Irina deaths, damage less than thought
Durban - Three of the four people feared drowned in northern KwaZulu-Natal because of this weekend’s tropical storm, are very much alive, authorities said on Monday.
One person, however, remains missing.
Dumisani Mthenjwa, an official with the uMkhanyakude District Disaster Management Centre in Mkuze said a helicopter was requested to assist in the search for the man.
But rescue officials on Monday breathed a sigh of relief confirming that there was less damage than expected, after initial warnings that Cyclone Irina would wreak havoc in KwaZulu-Natal.
Police spokesperson Vish Naidoo said that although Irina was intense, the damage was not as excessive as previously thought.
Over the weekend it was downgraded from a cyclone to a moderate tropical storm before heading back into the Indian Ocean.
“We thought that the storm would move more inland, and if it had done so, the damage would have been worse,” he said.
Weather forecaster with the South African Weather Service Stacy Colbourne said KZN could still expect gale force winds and high swells until Wednesday morning as Irina moved further out to sea.
“Swells of between four to five metres in Durban and six metres up the North Coast are being caused by the tropical storm,” she said.
Colbourne added that a cold front was making its way towards KZN, which would be a buffer against Irina but would bring its own strong winds and rain. “But nothing like what Irina offered,” she said.
However, once the cold front left, Irina could return, possibly on Saturday, the Weather Service said.
In its reaction, Cogta said disaster centres would remain on high alert.
Off the beaches on Monday, reduced shark prevention remained in place, after the KwaZulu-Natal Sharks Board removed drumlines and nets ahead of the storm.
Operations manager Mike Anderson-Reade expected that they wouldn’t be put back until the sea settled down on Wednesday or Thursday.
In the uThungulu District, mayor Thembeka Mchunu said over 50 homesteads in townships and rural areas were damaged by the strong winds and a continuous downpour.
People affected were evacuated from flooded areas, housed in community halls and given blankets and mattresses.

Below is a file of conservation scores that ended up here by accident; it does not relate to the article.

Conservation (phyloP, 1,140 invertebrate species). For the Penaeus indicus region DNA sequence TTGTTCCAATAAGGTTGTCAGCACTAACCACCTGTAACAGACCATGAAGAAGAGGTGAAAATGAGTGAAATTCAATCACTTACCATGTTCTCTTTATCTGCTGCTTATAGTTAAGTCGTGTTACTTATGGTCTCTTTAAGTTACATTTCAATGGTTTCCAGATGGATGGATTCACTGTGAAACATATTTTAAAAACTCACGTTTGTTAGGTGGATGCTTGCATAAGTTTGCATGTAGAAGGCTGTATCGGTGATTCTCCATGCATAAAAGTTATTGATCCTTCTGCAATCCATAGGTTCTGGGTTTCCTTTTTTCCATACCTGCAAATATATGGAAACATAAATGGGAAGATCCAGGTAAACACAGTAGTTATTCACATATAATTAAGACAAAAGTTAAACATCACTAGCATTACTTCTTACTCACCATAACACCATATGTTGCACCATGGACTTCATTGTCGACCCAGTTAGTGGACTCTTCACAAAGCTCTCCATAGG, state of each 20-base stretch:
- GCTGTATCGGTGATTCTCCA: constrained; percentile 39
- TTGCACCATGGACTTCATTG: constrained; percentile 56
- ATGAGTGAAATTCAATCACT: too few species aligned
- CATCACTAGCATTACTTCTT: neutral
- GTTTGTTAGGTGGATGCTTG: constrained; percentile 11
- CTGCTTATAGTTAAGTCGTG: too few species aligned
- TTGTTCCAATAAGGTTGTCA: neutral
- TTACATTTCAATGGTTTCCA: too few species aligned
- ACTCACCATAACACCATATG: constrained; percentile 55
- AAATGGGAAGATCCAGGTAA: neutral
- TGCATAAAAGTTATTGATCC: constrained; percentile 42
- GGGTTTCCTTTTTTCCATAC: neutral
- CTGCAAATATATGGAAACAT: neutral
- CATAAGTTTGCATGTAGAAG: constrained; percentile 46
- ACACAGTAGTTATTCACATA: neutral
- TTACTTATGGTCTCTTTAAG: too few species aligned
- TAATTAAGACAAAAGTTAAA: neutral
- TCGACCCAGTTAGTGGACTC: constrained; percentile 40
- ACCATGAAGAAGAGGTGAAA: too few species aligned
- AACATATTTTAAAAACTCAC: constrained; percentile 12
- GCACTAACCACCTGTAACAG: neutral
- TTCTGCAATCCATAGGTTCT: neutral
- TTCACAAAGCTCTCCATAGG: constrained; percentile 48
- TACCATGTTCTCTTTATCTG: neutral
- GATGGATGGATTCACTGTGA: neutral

The Red Cross had assisted with soup kitchens at some shelters.
More than 170 people from 46 homes were affected by flooding in the iLembe district municipality, which has requested additional relief material, bearing in mind that winter is around the corner.
The volume of storm water also resulted in damage to a bridge, low level river crossings and some road works around KwaDukuza (formerly Stanger).
Zee Nqala, the district’s spokesperson, added that a few houses with poor structures were added to the provincial beneficiary list, to be submitted to the Department of Human Settlements.
Jozini resident Phumaphi Makhaye, 56, who broke both legs when her home collapsed on her early on Sunday, has been transferred to Durban’s Inkosi Albert Luthuli Hospital, which would not comment on her condition.
New emergency numbers
Meanwhile, the provincial Disaster Management Centre has released a new set of emergency numbers for various district municipalities.
This came after the Zululand Fever newspaper found that the emergency numbers of the uThukela, Amajuba, uMkhanyakude and Zululand districts didn’t work or were never answered.
On Monday the Democratic Alliance in KwaZulu-Natal criticised the provincial department of co-operative governance and traditional affairs (Cogta) for publishing wrong emergency numbers.
“According to the report, four of the eleven numbers allocated to district disaster lines were wrong,” said DA Cogta spokesperson George Mari.
“All four numbers are within the northern KwaZulu-Natal area. In one instance an operator is alleged to have asked what a cyclone was,” he said.
“The claims are extremely worrying and raise questions around the administrative capacity of the province’s department.”
- Reporting by Jonathan Faurie, Tharuna Devchand and Jonathan Erasmus
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